Clair Grayston, fundraising manager for Mid and South Essex Hospitals Charity, said: “It’s so lovely that Frankie has thought about helping others at his local hospital during lockdown.
He should be very proud of his book and the money he has raised. I’m sure he’s got a great future in publishing ahead."
Jo Dennis has been recognised as an inspiring staff member
Our Trust is incredibly proud of its staff and continues to celebrate their hard work.
Jo Dennis, an administrator in the Emergency Department (ED) and Wellbeing Champion has recently been recognised by colleagues to be an inspiration.
Over the last year, while continuing to work within the ED, Jo has taken on the responsibility of running the Wellbeing Hub to support Trust staff. This has not been an easy task when, during the first wave of the pandemic, the Hub was seeing over 150 members of staff each day.
As a trained counsellor, Jo used this qualification alongside the training she received as an MSE Wellbeing Champion and mental health first aider, to help and support staff when they needed it most.
Worthy of recognition
Jo’s colleague, Carol Chambers, said; “Jo’s enthusiasm is infectious and her devotion and commitment know no bounds. She has supported her colleagues and shown such dedication during some very difficult times. She is most worthy of recognition”.
Trust research team takes part in global trial to treat COVID-19
Our Trust Research team has been taking part in a global trial to treat COVID-19
The Research and Development team deliver exceptional medical research aimed at improving and transforming the lives of patients.
As the only clinical research centre in Essex, their work is vital to improve clinical practices. Whilst their research can cover a variety of health conditions, throughout the pandemic the team has been taking part in a global Recovery Research project to help tackle the virus.
Our Trust is one of 180 sites involved in medical trials, offering volunteers suffering from COVID-19 a variety of treatments to find out which are most effective. The team’s contribution to the international research has been significant and has helped discover treatments such as the steroid, Dexamethasone. This has been found to reduce deaths by a third for those with respiratory complications caused by COVID-19.
Carol Allen, one of the 800 volunteers participating in the study praised the Research team for being “angels” by lending their full support whilst trialling different medicines on him, including a course of steroids. The 65-year-old was admitted to hospital in January with COVID-19 when collapsing at home. He thanked staff at Basildon Hospital for their care and said he would not be here if it were not for them.
Ashley Solieri, Head of Research, addressed the importance of clinical research by describing how “it can find answers to things that are unknown, fill in gaps in knowledge and change the way healthcare professionals work”. She also credits the 800 volunteers across the Trust who underwent clinical trials and thanks “the dedication of the Research team” in their quest to find better outcomes for patients.
COVID-19 patient recovery story
COVID-19 patient recovery story
More than a year on from the initial start of the COVID pandemic, it’s important to acknowledge the many positive news stories and here’s one of them.
After contracting COVID-19 in March last year, Philip consulted his GP and began self-isolating. While dropping by to see how Philip was doing, his brother, felt concerned about his breathlessness and immediately dialled for an ambulance. He was then taken to Basildon Hospital and put in an induced coma and on a ventilator with 80% oxygen for three weeks.
As Philip’s condition deteriorated, it became an increasingly worrying time for his friends and family. There was a very real prospect that he might not recover. Kyra, his eight year-old daughter, found it extremely difficult knowing her Dad was very sick and commented: “Nan and Granddad said he would get well - but I was worried. I want to thank everyone who helped make him better.”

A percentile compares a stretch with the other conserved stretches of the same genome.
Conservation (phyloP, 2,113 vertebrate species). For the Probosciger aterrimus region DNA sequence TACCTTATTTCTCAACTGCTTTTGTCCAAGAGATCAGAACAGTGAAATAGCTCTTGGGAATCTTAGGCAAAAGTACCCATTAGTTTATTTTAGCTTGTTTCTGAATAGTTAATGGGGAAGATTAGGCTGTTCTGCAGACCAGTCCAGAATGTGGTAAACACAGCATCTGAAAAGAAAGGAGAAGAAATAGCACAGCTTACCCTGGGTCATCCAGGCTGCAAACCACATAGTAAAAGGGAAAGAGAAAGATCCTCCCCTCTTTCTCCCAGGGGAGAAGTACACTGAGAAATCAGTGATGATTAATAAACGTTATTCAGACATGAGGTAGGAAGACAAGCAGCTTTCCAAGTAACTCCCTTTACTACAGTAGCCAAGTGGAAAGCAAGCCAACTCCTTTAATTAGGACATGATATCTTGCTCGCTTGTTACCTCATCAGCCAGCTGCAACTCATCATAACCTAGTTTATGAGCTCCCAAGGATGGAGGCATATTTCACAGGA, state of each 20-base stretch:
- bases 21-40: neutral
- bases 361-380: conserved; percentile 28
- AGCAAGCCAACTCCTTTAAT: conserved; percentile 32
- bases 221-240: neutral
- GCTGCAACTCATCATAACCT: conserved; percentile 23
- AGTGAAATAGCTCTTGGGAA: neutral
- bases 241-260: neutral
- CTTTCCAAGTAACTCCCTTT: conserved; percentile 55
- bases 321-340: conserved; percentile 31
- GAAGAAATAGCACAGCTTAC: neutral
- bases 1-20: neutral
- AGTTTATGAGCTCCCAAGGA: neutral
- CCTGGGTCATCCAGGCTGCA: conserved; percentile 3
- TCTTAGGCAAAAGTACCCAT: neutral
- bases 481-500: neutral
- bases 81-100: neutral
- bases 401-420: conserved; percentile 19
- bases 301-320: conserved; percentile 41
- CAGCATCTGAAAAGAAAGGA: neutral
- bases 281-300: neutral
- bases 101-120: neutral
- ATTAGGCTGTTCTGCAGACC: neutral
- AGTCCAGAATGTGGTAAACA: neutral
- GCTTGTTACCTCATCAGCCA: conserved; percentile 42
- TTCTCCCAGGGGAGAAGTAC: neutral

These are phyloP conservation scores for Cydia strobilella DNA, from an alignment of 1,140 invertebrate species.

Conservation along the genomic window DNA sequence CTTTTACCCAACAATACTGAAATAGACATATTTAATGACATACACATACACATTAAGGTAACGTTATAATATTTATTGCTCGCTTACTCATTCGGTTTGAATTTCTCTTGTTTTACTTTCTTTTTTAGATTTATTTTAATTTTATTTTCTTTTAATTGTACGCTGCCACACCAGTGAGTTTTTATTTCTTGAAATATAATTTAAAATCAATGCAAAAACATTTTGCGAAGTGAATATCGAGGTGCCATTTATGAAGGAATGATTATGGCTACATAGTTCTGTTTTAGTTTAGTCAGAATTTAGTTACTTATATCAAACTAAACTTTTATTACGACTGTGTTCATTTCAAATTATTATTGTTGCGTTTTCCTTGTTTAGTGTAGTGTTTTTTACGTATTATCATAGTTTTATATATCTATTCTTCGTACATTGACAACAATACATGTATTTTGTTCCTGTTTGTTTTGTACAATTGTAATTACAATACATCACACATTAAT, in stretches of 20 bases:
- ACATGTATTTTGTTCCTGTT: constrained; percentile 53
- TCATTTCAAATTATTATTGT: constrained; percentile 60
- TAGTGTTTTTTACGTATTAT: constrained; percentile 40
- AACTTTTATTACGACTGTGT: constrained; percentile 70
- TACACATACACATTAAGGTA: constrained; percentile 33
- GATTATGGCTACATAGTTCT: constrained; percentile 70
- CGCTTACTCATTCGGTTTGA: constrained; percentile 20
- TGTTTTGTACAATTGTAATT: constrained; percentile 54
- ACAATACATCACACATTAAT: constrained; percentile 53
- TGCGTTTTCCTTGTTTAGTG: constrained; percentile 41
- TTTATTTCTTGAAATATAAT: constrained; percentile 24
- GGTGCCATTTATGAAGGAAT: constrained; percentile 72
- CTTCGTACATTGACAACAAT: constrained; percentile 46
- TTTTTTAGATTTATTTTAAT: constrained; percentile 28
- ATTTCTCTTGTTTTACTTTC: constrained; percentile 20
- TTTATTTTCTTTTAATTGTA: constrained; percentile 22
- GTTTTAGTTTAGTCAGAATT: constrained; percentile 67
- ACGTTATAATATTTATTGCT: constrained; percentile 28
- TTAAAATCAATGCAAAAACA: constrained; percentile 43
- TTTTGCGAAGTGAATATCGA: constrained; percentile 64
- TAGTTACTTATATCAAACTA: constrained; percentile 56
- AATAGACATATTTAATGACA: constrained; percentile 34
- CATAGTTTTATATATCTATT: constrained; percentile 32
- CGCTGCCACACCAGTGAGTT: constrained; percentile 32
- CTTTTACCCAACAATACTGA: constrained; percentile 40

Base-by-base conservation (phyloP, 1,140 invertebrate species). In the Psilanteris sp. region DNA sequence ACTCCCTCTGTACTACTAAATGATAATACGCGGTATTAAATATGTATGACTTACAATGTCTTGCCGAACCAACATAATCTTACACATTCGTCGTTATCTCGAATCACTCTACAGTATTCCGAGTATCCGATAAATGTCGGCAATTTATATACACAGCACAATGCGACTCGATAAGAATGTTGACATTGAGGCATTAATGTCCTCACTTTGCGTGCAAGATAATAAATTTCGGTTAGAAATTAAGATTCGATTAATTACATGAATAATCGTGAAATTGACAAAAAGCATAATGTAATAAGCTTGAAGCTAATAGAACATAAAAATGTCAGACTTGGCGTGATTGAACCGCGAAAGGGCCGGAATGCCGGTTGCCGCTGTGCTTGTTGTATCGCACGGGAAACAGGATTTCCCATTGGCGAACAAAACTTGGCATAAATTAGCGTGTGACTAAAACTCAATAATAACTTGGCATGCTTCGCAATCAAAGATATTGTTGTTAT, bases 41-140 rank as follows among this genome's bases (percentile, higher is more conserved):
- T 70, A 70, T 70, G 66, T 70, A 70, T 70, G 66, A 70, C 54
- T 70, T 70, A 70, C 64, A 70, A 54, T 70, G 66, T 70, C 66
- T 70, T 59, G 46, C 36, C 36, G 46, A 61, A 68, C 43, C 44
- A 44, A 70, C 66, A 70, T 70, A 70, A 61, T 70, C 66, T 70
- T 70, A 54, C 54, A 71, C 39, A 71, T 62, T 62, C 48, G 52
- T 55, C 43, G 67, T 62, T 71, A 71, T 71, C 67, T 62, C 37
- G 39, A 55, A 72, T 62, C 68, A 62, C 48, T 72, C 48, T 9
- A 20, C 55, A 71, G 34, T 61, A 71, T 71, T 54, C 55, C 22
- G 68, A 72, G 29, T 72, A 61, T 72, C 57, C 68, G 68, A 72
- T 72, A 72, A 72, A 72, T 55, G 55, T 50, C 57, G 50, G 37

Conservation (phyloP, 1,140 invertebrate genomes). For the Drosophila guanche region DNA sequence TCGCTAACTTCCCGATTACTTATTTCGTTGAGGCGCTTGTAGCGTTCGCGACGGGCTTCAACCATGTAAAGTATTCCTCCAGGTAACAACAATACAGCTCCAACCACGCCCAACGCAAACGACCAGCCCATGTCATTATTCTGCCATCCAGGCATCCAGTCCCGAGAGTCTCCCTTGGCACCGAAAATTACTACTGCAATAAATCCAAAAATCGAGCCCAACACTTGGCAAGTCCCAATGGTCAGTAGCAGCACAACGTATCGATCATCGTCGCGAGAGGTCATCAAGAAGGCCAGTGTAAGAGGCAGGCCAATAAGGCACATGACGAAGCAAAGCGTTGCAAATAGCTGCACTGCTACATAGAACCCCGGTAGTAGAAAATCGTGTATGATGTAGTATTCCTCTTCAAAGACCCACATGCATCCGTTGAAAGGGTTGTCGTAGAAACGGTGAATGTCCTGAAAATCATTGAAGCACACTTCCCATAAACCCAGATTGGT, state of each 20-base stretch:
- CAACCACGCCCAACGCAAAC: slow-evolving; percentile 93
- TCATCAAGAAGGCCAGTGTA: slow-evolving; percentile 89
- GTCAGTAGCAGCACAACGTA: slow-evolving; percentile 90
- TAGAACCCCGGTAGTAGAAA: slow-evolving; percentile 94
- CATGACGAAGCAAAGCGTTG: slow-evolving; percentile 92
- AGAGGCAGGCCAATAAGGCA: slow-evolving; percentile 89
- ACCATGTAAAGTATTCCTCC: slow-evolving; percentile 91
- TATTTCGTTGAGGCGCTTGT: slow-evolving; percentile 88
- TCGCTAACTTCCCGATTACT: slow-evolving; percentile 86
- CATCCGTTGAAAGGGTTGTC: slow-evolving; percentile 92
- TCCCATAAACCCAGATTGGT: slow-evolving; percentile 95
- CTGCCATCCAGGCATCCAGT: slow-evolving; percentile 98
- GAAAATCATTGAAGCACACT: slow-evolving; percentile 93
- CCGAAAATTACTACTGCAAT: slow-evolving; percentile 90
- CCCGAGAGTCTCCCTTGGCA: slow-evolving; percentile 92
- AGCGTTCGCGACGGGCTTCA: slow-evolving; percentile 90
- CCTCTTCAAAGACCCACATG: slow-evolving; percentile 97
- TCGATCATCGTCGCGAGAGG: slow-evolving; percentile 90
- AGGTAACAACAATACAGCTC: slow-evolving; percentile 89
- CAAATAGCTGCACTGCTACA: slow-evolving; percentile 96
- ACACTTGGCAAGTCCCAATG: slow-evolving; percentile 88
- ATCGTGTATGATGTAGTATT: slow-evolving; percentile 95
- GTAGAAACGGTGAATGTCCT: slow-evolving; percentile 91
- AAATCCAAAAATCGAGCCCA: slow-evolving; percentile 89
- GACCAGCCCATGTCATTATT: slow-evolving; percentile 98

Renal Consultant, Poorva Jain was just one of the many staff members to support him through his recovery. Philip had a pre-existing kidney condition that Miss Jain was treating him for, so they knew each other well and had built a great rapport. “Seeing Poorva after coming out of a coma made me feel safe and I knew I was alive, well and would be going back home to my daughter.”
After reflecting on this traumatic experience, he is continuing to urge people from ethnic minority groups to get the COVID-19 vaccine. Philip said: “COVID is not a joke - it’s literally life and death. I’ve had the vaccine myself and I would encourage everyone to have the jab and to protect themselves, their loved ones and everyone else.”
Contacts and dates for your diary
New letters to editors section
In future editions of the Governors2Members magazine we would like to introduce a ‘Letters to Editor’ section to allow us to hear directly from you, our valued members.
If you have any feedback on any of the G2M articles that you have read or have any recommendations for new articles to be featured, then please email email@example.com.
The editor will aim to publish a selection of the letters that we receive as well as using your letters and feedback to help improve your membership magazine.
Dates for your diary
Council of Governors’ meetings are held several times a year. They are overseen by the Chair of the Trust and are attended by members of the Trust’s Board of Directors.
These meetings provide valuable updates on the improvements and key projects taking place across our Trust. As they are held in public, they offer a unique opportunity for our members to see our governors in action and put questions to senior staff.
We warmly welcome and encourage our members to join and take part in these important discussions. If you would like to attend in the public gallery, please contact the Membership Office to reserve your seat.
- 14 July 2021 at 5pm (venue to be confirmed)
- 8 December 2021 at 5pm (venue to be confirmed)
- 2 March 2022 at 5pm (venue to be confirmed)
For all virtual MSE Trust meetings, you do not need to have Microsoft Teams application, just click the link provided.
This year, our Annual Members Meeting will be held on Wednesday, 22 September 2021. Once again, we would love for all members to join the meeting and let us know your thoughts. More details will be included in the next edition.